Calico was designed from the ground up with a pluggable dataplane architecture. The Calico 3.13 release introduced an exciting new eBPF (extended Berkeley Packet Filter) dataplane targeted at those ready to adopt newer kernel versions and wanting to push the Linux kernel’s latest networking capabilities to the limit. In addition to improved throughput and latency performance compared to the standard Linux networking data plane, Calico’s eBPF data plane also includes native support for Kubernetes services without the need to run kube-proxy. One of the ways Calico’s eBPF dataplane realizes these improvements is through source IP preservation and Direct Server Return (DSR)
Kube-proxy and Source IP
The application of Network Address Translation (NAT) by kube-proxy to incoming network connections to Kubernetes services (e.g. via a service node port) is a frequently encountered friction point with Kubernetes networking. NAT has the unfortunate side effect of removing the original client source IP address from incoming traffic. When this occurs, Kubernetes network policies can’t restrict incoming traffic from specific external clients. By the time the traffic reaches the pod it no longer has the original client IP address. For some applications, knowing the source IP address is desirable or required. For example, performing geo-location based on source address.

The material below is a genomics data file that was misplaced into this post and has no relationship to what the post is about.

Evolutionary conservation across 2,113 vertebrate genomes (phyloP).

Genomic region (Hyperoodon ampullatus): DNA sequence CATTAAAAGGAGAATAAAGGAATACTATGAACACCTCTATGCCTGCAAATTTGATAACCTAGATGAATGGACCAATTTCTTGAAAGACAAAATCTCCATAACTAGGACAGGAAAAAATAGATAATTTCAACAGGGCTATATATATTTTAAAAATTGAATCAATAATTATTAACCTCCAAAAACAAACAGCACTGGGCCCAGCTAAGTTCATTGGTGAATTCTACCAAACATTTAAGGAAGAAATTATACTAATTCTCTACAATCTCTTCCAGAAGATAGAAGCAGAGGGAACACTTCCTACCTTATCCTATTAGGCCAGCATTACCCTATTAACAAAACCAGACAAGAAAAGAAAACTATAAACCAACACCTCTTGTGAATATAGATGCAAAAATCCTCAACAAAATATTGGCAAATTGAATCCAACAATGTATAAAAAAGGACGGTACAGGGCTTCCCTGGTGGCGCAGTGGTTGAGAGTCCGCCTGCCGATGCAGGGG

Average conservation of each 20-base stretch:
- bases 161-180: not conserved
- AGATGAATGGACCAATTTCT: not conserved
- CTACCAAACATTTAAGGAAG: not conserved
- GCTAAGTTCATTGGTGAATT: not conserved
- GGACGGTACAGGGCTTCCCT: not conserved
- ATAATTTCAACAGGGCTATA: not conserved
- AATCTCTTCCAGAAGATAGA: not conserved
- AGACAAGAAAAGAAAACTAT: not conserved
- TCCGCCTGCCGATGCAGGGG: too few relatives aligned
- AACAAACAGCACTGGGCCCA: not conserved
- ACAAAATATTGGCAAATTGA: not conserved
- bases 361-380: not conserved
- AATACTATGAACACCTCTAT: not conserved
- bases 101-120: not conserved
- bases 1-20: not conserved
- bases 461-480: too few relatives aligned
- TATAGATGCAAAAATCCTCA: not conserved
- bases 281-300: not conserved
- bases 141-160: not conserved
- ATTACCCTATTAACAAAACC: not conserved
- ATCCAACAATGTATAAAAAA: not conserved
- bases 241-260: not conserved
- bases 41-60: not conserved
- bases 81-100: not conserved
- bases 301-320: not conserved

Calico and Direct Server Return
Calico’s eBPF dataplane makes several changes to this model. The most significant difference is in swapping out the Kubernetes kube-proxy with native service handling. This eliminates the need for SNAT. Because only DNAT is applied, the source IP address is preserved on the request. The response from the pod has a reverse DNAT applied by the eBPF program, at which point the response can be returned directly to the client, a method known as Direct Server Return.
Calico is keeping the standard Linux data plane, and that will continue to be the right choice for many. But when you’re ready to adopt the latest Linux kernels, Calico’s eBPF data plane will be ready for you.
For further exploration…
It’s relatively easy to try both of these configurations out and directly compare the differences between the two modes of operation. Would you like to explore some of these differences with a simple installation you can try out in your own cloud or virtual environment?
Check out this blog, which provides a more detailed description of DSR, as well as instructions on how to demonstrate the differences between the eBPF and standard kube-proxy models.
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